“Schabas is not the first person who has been exposed to Israeli rudeness, pressure and threats,” says Khatatba, pointing to a former Israeli critic, Richard Goldstone.

“From the Israeli point of view, everyone who criticizes it is anti-Semitic, anti-Israeli, greedy or even manipulated by external directives.

“Schabas refused to be like many people who disregard practices being carried out by Israeli leaders and the Israeli army. He said he wanted to see Netanyahu and Liebermann in the dock, and asked, ‘Why are we going after the President of Sudan for Darfur and not the President of Israel for Gaza?’

“Schabas has to pride himself on his humanitarianism and bias to the victim and the truth, and to standing by the Palestinian people against war crimes executed by the leaders of the occupation state, which lauds itself as the only democracy in the Middle East.

“It’s the Israeli terror that imposes its will on the international community with force,” Khatatba writes.

Sex-ed Curricula: Oral, Anal

Abram Makar (pictured to the left), editor in chief of the biweekly newspaper Good News, earmarks its Feb. 14 editorial to lamenting Ontario’s new sex ed curriculum.

“The fear of sex approaching our kids has become a reality for us, the residents of the Canadian province of Ontario. This reality was imposed by the Liberal government of the province via minister of education, Liz Sandals, who resubmitted the sex education curricula project for primary school students in Ontario to be effective as of the coming fall. It’s the same project that Kathleen Wynne submitted in 2010 when she was minister of education and was aborted, thanks to opposition spearheaded by Canadian Christian advocate Charles McVety.”

[quote align="center" color="#999999"]“Minister Sandals says these ages are suitable to study those topics, but the minister has failed to tell us where she obtained this information.” - Good News[/quote]

The article reports that under this new curriculum, Grade 3 students will be taught about homosexuality and same-sex marriages, Grade 6 students will study maturity and masturbation, while Grade 7 students are going to learn about anal and oral sex in the context of how to prevent the transfer of sexual diseases.

“Minister Sandals says these ages are suitable to study those topics, but the minister has failed to tell us where she obtained this information,” Makar writes. “Did she conduct research and learn that children at these ages are capable of understanding these matters?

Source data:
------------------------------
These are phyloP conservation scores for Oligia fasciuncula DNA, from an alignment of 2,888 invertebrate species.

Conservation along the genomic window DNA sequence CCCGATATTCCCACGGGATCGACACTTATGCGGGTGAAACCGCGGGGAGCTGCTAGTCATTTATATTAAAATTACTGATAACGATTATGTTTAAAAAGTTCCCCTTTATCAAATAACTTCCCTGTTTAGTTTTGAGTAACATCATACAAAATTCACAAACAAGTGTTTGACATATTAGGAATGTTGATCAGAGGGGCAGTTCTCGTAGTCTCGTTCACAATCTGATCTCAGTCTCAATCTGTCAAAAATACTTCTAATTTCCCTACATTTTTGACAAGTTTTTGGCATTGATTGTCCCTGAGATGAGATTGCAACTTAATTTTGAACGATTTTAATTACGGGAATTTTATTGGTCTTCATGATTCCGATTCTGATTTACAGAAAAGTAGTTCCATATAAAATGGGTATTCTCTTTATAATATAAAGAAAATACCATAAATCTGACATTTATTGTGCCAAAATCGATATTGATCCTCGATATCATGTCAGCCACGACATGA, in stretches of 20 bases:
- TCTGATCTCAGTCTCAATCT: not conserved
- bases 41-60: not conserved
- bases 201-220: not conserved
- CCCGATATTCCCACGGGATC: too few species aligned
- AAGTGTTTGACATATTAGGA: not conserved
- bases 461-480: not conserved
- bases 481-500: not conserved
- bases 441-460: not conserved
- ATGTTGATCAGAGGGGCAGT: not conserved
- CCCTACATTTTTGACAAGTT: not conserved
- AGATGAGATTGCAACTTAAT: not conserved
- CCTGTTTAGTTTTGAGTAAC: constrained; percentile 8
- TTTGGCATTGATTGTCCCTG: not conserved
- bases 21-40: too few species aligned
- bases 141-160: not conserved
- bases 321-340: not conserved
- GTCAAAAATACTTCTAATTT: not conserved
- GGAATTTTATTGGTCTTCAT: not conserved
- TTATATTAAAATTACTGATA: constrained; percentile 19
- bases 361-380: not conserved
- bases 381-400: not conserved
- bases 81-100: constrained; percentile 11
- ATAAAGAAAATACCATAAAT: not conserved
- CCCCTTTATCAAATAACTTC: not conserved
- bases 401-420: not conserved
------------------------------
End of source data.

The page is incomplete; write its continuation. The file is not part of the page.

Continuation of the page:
“The project advocates claim they want to teach kids such sex-related topics lest they learn this information from unreliable sources.

“My question is: who guarantees that [teachers] who instruct such topics are reliable sources?”

The writer, at the end of his editorial, calls on all who reject teaching such topics to their children and grandchildren at these early ages to join in opposition of the new sex-ed curricula before the start of the coming school year and take part in a protest, organized by Parents as First Educators, to be held before Ontario Parliament on Feb. 24.

‘Copy-paste’ Media

The monthly newspaper Sakher Sabeel conducted an interview with Yilmaz Jawid, a Canadian–Iraqi social activist.

Jawid (pictured to the right), who immigrated to Canada in 1994, served as the president of the Iraqi Canadian Association for two terms. He also founded the Jawid Seniors Services Foundation, which offers free services for newcomers and free taxation services for low-income senior citizens.

To Jawid, culturally based media activity in Canada is swinging between for-profit activity, with some newspapers relying on advertising and publishing materials “copy-pasted” from other newspapers and online outlets, and not-for-profit political activity, with some newspapers depending on publishing controversial news stories.

“Successful cultural activity should focus on social life to solve problems that face immigrants. These should not be the job of newspapers only, but also of all organizations and associations,” he explains.

As such, Jawid says he has posted more than 270 articles on the Al Hewar Al Motamaden website, a leftist online platform.


Mourad Haroutunian is a Toronto-based journalist. Born and raised in Cairo, Haroutunian has worked in Saudi Arabia, the United Arab Emirates and Egypt, for Bloomberg News, CNBC Arabiya and Nile TV International. He holds an M.A. in journalism and mass communication from the American University in Cairo. Visit his Facebook page.

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Published in Arab World